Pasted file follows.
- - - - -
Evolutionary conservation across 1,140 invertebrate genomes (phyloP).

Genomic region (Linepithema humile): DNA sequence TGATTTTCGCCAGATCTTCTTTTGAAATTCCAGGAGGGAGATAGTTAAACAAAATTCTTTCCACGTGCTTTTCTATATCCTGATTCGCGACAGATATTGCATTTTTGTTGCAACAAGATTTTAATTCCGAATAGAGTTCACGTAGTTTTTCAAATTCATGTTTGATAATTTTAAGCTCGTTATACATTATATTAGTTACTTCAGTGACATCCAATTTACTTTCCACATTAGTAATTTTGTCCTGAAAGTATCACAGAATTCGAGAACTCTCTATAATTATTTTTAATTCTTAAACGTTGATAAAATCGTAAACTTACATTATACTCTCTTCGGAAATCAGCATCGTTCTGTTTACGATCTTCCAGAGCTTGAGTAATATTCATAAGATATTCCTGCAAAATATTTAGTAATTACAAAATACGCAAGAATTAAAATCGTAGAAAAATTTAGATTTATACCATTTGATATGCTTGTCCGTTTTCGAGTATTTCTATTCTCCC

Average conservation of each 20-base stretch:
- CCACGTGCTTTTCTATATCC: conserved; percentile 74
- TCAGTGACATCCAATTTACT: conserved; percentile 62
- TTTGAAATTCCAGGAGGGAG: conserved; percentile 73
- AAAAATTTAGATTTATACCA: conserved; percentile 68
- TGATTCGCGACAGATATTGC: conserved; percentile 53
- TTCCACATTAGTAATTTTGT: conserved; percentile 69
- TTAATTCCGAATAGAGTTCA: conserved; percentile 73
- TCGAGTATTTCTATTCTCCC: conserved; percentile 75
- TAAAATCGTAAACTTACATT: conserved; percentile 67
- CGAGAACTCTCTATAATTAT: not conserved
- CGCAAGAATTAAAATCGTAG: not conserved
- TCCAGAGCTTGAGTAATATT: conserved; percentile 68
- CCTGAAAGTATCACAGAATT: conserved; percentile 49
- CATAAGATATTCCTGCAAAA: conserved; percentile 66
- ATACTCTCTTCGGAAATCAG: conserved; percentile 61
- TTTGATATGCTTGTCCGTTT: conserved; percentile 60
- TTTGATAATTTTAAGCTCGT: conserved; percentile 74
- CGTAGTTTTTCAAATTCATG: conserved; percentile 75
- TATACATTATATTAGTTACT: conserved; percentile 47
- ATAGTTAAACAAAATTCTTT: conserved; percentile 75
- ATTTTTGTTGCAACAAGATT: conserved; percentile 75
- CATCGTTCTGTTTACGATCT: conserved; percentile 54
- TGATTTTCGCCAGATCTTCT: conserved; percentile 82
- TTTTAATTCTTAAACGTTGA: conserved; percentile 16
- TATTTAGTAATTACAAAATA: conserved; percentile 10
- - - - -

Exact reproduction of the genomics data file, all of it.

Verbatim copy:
Evolutionary conservation across 1,140 invertebrate genomes (phyloP).

Genomic region (Linepithema humile): DNA sequence TGATTTTCGCCAGATCTTCTTTTGAAATTCCAGGAGGGAGATAGTTAAACAAAATTCTTTCCACGTGCTTTTCTATATCCTGATTCGCGACAGATATTGCATTTTTGTTGCAACAAGATTTTAATTCCGAATAGAGTTCACGTAGTTTTTCAAATTCATGTTTGATAATTTTAAGCTCGTTATACATTATATTAGTTACTTCAGTGACATCCAATTTACTTTCCACATTAGTAATTTTGTCCTGAAAGTATCACAGAATTCGAGAACTCTCTATAATTATTTTTAATTCTTAAACGTTGATAAAATCGTAAACTTACATTATACTCTCTTCGGAAATCAGCATCGTTCTGTTTACGATCTTCCAGAGCTTGAGTAATATTCATAAGATATTCCTGCAAAATATTTAGTAATTACAAAATACGCAAGAATTAAAATCGTAGAAAAATTTAGATTTATACCATTTGATATGCTTGTCCGTTTTCGAGTATTTCTATTCTCCC

Average conservation of each 20-base stretch:
- CCACGTGCTTTTCTATATCC: conserved; percentile 74
- TCAGTGACATCCAATTTACT: conserved; percentile 62
- TTTGAAATTCCAGGAGGGAG: conserved; percentile 73
- AAAAATTTAGATTTATACCA: conserved; percentile 68
- TGATTCGCGACAGATATTGC: conserved; percentile 53
- TTCCACATTAGTAATTTTGT: conserved; percentile 69
- TTAATTCCGAATAGAGTTCA: conserved; percentile 73
- TCGAGTATTTCTATTCTCCC: conserved; percentile 75
- TAAAATCGTAAACTTACATT: conserved; percentile 67
- CGAGAACTCTCTATAATTAT: not conserved
- CGCAAGAATTAAAATCGTAG: not conserved
- TCCAGAGCTTGAGTAATATT: conserved; percentile 68
- CCTGAAAGTATCACAGAATT: conserved; percentile 49
- CATAAGATATTCCTGCAAAA: conserved; percentile 66
- ATACTCTCTTCGGAAATCAG: conserved; percentile 61
- TTTGATATGCTTGTCCGTTT: conserved; percentile 60
- TTTGATAATTTTAAGCTCGT: conserved; percentile 74
- CGTAGTTTTTCAAATTCATG: conserved; percentile 75
- TATACATTATATTAGTTACT: conserved; percentile 47
- ATAGTTAAACAAAATTCTTT: conserved; percentile 75
- ATTTTTGTTGCAACAAGATT: conserved; percentile 75
- CATCGTTCTGTTTACGATCT: conserved; percentile 54
- TGATTTTCGCCAGATCTTCT: conserved; percentile 82
- TTTTAATTCTTAAACGTTGA: conserved; percentile 16
- TATTTAGTAATTACAAAATA: conserved; percentile 10